There’s something uniquely special about the bond between a senior pet and their owner. The ease and the intuitive understanding that develops with each passing year create a deep connection that we wish could last forever.

However, watching your pet age can be bittersweet, as their once effortless movements become stiff and sometimes arthritic, their expressive eyes become cloudy, and they choose to rest instead of play.

Help your golden oldie feel the love—and feel their bestfor as long as possible by following these five senior pet support tips from the South Shores Pet Clinic team.

#1: Stay up-to-date on your senior pet’s wellness exams and care

By the time our pets reach their senior years, we can often predict their behavior, but predicting their health isn’t so simple. Senior pets can experience unexpected and seemingly sudden health changes that cause a rapid decline. For this reason, the South Shores Pet Clinic team recommends twice-annual physical examinations for senior pets. More frequent exams ensure early detection of common senior pet conditions, including arthritis, endocrine disorders, chronic kidney disease, and cancer, which increases treatment options and allows our veterinarians to more successfully minimize or manage your pet’s discomfort and clinical signs.

More frequent visits also allow us to monitor your senior pet’s cognitive health, mobility, and quality of life and to recommend personalized at-home care that will help them age with grace. 

#2: Watch your senior pet’s weight

Extra pounds and ounces may not seem significant, but additional weight unnecessarily complicates your senior pet’s mobility and health. Excess body fat increases inflammation, which can aggravate arthritic joints, and also the risk for orthopedic injury, diabetes, cancer, and kidney and heart disease.

If your pet is overweight or obese, talk to your South Shores Pet Clinic veterinarian, who will first rule out certain health conditions (e.g., hypothyroidism in dogs, heart failure) that may be contributing to their weight. Your veterinarian can also help you determine your pet’s daily caloric needs and the amount of food they require per day. If your pet is currently at a healthy weight, you should perform a monthly check of their body condition score (BCS) to ensure they do not gain or lose weight. 

#3: Teach your old pet a new trick with mental enrichment toys and games

Older pets may no longer be able to safely participate in their favorite physical activities, but their minds are still active and eager for exercise. Encourage your aging dog or cat’s critical thinking skills with mentally stimulating, low-impact brain games suitable for mobility-challenged seniors. Scent-based activities also are a great way to engage and interact with vision- or hearing-impaired pets. Finally, any activity that promotes new neural pathways may slow your pet’s age-related mental decline and cognitive dysfunction syndrome (CDS).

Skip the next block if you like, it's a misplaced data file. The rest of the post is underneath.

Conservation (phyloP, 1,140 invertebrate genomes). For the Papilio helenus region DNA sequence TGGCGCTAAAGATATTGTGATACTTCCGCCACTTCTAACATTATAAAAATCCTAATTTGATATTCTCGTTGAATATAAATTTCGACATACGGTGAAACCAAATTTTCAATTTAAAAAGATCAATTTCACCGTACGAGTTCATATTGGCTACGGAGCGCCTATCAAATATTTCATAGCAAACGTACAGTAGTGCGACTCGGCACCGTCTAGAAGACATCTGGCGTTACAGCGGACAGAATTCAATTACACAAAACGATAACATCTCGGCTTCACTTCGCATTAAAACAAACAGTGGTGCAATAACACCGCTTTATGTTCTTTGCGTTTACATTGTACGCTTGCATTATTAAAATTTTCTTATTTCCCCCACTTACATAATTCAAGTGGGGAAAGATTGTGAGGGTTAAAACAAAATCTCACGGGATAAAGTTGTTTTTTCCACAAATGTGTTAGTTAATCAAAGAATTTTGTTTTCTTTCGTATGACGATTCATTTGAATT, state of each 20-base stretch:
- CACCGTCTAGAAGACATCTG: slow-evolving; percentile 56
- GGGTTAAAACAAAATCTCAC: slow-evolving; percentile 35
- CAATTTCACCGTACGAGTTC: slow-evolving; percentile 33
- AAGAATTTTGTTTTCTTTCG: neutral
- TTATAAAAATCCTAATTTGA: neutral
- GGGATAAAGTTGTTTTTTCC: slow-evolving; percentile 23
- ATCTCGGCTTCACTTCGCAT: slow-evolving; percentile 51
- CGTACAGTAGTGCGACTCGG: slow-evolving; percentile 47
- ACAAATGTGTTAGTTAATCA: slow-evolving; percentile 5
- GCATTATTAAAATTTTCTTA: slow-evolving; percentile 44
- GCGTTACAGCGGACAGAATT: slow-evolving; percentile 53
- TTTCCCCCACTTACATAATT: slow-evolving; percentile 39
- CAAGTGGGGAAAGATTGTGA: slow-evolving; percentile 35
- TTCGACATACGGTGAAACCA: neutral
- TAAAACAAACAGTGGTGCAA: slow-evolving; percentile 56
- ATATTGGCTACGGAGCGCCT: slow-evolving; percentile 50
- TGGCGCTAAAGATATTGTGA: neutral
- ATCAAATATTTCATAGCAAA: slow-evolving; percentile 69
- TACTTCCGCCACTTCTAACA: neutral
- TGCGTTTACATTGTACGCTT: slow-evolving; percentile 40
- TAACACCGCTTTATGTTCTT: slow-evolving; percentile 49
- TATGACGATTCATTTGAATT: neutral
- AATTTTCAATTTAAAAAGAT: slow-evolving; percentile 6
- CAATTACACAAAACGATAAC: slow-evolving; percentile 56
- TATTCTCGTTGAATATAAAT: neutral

Our favorite senior pet enrichment strategies include:

  • Sniff walks 
  • Snuffle mats
  • Food dispensing balls
  • Slow feeder bowls
  • Trick training
  • Puzzle toys

#4: Get moving to preserve your senior pet’s strength and flexibility

The phrase, “If you don’t use it, you lose it” is especially true for your senior pet’s muscle mass and mobility. Reduced activity in senior pets leads to physical weakness, as well as increased joint stiffness, soreness, and pain and further reduces mobility, strength, flexibility, and muscle mass (i.e., muscle atrophy), as pets try to avoid the anticipated discomfort. 

Encourage your pet’s low-impact movement whenever possible to preserve their joint health and muscle mass by:

  • Placing your pet’s food dish at the far end of your home
  • Playing the “name game” with another family member and calling your pet back and forth for meal portions
  • Taking regular, slow walks around the neighborhood
  • Swimming or hydrotherapy (i.e., underwater treadmill walking)
  • Signing up for a doga class (i.e., dog and human yoga)

Although aging pets don’t require the same type of exercise as they did in their prime, senior dogs and cats still need to move their bodies safely and gently to preserve their joint and overall health.

#5: Prioritize comfort and safety with home modifications for your senior pet

Your senior pet’s daily routine is important to their overall confidence and comfort. When arthritic or health challenged pets struggle to act or behave normally, they may experience stress, fear, or pain. 

Simple modifications to your home can protect your aging pet from injury, preserve their confidence, and help them remain part of the family. These changes can include:

  • Installing pet ramps over stairs or to help pets access furniture or the car
  • Using mobility harnesses to assist larger dogs with walking or rising
  • Providing a low-sided or walk-in litter box to eliminate painful high stepping or jumping
  • Ensuring your senior pet can easily access key resources (e.g., food and water dishes, beds, litter box or potty pads) throughout the home
  • Investing in an orthopedic bed that supports your aging pet’s joints
  • Placing rugs over slippery floors or applying a traction product to your dog’s feet (e.g., PawFriction)

A senior pet’s love and trust is a beautiful and special gift. Show your aging dog or cat the same kindness by scheduling a wellness appointment at South Shores Pet Clinic. Contact our caring team any time you want to discuss your pet’s needs or problems.